At this point, you're asked to select a folder where your application will be created; you can select the default or your favorite source location on your machine.
Then you'll be asked to enter the name of your application. For this lab, enter "NorthwindSuppliers".
Teams Toolkit will generate a your application and open a new instance of Visual Studio Code in the application folder.
1️⃣ Close the original instance of Visual Studio Code
2️⃣ Continue working in the new instance of Visual Studio code
1️⃣ In the new instance of Visual Studio Code, ensure that Teams Toolkit is selected in the Visual Studio Code sidebar
2️⃣ Under "ACCOUNTS", click "Sign in to Microsoft 365"
A pop-up dialog box will invite you to sign in. Log in using the administrator account for the Microsoft 365 tenant you created in Exercise 1.
When you've completed the sign-in process, close the pop-up web browser.
Teams Toolkit will check to be sure app sideloading is enabled. You should see a green check mark indicating that it is; if not, ensure that application uploads are enabled as explained in Exercise 1 Step 2.
Exercise 4: Run the application
Ensure you have a Teams chat in progress with an internal or guest user
If you are beginning with a brand new tenant, and have never had a Teams chat, the application won't start up correctly as it troies to install your app in the most recent chat. To address this, open Microsoft Teams and log into your new tenant. Click the chat bubble in the left sidebar and start a chat with someone - anyone! If you set up test users along with your tenant, you should be able to chat with "Megan Bowen" or "Adele Vance".
Also note that "external" users can't use Teams apps, so if your chat is based only on Skype for Business federation, it won't work. Use an invited "guest" user or a user within your developer tenant.
At this point, Teams Toolkit has generated the application code, which in this case is a web service running in NodeJS with Restify and using the Azure Bot Framework SDK. To run it, press F5 or click the debug button.
You will be prompted to select your debug configuration; select "Debug in Teams (Edge)" or "Debug in Teams (Chrome)" (or another browser choice if it's offered).
While you're waiting for the app to start, reflect on all the tasks that Teams Toolkit is doing - especially the first time you run it.
Teams message extensions communicate with Teams using the Azure Bot Framework. That's why your new web service uses the Bot SDK. This provides a secure channel that's optimized for real-time interaction, whether it's a chat message, searching in a message extension, or clicking a button on an adaptive card; all these things use the Bot Framework in Teams.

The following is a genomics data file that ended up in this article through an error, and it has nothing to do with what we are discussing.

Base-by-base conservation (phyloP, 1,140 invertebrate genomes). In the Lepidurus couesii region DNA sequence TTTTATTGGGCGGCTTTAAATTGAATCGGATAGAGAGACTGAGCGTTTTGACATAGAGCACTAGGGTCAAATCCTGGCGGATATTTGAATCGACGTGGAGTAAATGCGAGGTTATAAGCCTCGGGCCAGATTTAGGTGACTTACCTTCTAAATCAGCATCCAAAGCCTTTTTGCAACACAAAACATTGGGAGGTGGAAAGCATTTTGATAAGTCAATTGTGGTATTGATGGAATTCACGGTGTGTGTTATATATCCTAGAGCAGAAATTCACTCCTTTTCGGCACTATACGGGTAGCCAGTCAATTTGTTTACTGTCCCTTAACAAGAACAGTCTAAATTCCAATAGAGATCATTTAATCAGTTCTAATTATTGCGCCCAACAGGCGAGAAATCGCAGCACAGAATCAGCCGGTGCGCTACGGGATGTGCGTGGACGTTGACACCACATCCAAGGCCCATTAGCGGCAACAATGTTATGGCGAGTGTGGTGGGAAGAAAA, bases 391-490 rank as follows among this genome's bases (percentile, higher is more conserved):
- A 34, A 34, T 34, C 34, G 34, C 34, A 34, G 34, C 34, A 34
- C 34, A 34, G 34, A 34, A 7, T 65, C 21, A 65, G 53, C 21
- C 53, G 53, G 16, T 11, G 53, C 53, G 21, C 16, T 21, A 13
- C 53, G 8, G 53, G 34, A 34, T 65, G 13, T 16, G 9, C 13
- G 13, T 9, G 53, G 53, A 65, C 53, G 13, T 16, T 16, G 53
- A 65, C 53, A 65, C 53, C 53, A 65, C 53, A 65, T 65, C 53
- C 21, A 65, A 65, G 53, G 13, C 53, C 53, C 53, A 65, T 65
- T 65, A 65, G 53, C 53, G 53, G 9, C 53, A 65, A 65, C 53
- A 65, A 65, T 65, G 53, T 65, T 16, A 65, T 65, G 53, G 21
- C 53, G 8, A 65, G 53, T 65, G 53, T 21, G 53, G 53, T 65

To use the Bot Framework, the app needs a Bot registration. Teams Toolkit registers bots in the Bot Developer Portal. Bots can also be registered as resources in Microsoft Azure.
Each bot has an Azure AD identity, and Teams Toolkit registers that as well. You can view the registration in the Azure AD admin center. What are often referred to as the Bot ID and secret are actually the application ID and secret of this app registration. Your bot code will validate incoming requests using this information to ensure they're coming from the Azure Bot Channel Service.
HTTP requests from the Azure Bot Channel Service need to reach your web service somehow; normally this kind of incoming request will be blocked by the user's firewall. To allow for local debugging, Teams Toolkit will set up a tunnel using the new Visual Studio Code dev tunnels. Teams Toolkit will update the bot registration with the URL of this tunnel so Teams can communicate with your app.
Teams Toolkit will perform local validation on your application package before uploading it to Teams to ensure it conforms to the manifest schema and that the icon files conform to guidelines.
Teams Toolkit will install all the npm packages used by your application; this can take a while the first time.
Teams Toolkit will run your application and connect the debugger to Visual Studio Code.
Teams Toolkit will create a Teams App Manifest, which is a JSON file that includes all the information Teams needs to display and interact with your app. Then it will create a Teams app package, which is just a .zip archive containing the manifest and two application icons.
Teams Toolkit will then upload the package into Microsoft Teams and open a web browser that's deep linked to install the app in Teams.
And so finally a browser opens up to test the application. You may be asked to log into your Microsoft 365 tenant, and to allow the NodeJS web server through the firewall.
Eventually the deep link will render the application's installation screen in Microsoft Teams. Click the "Add" button to install the app.
Teams will open a conversation and open your new message extension. It's a pop-up that users would normally access from below the message compose window; here Teams has opened the message extension automatically.
You may be asked to log in again as your app opens for the first time.
Click the text box marked "Your search query" and enter a query such as "teamsfx". This starting message extension actually searches the list of npm packages, so you should see several packages with "teamsfx" in the name.
Choose one of the package names and Teams will insert a message card in the conversation containing information about that package.
1️⃣ You can also type a message of your own to go along with the card
2️⃣ Click Send to share the card with whoever you're chatting with
You have just integrated a web service with Teams, so end users can search for information and share it with their colleagues.
There are at least 5 ways to start your app with Teams Toolkit - can you find them all?
There are so many ways to start your application - pick the one that you find easiest!
- On any tab in VS Code, you can use the Run menu 1️⃣, click the toolbar button 2️⃣, or mash F5 on your keyboard.
- On the "Debug" tab, you can start your app with the debug tool, which lets you pre-select a debugger configuration in the dropdown to the right of the button.
- On the Teams Toolkit tab, you can start the app with a button that appears to the right of the environment, which will be "local" for local debugging.
Before you continue to the next lab, please stop the debugger by shutting the debug browser window or pressing the disconnect button in the Visual Studio Code toolbar. The next lab requires a complete, cold restart of your application.
In the next lab, you'll brand the application and update it to retrieve information about Northwind Suppliers. You'll also replace the somewhat boring message card (a Hero Card) with a much more fun Adaptive Card.
For the latest issues, or to file a bug report, see the GitHub issues list for this repository.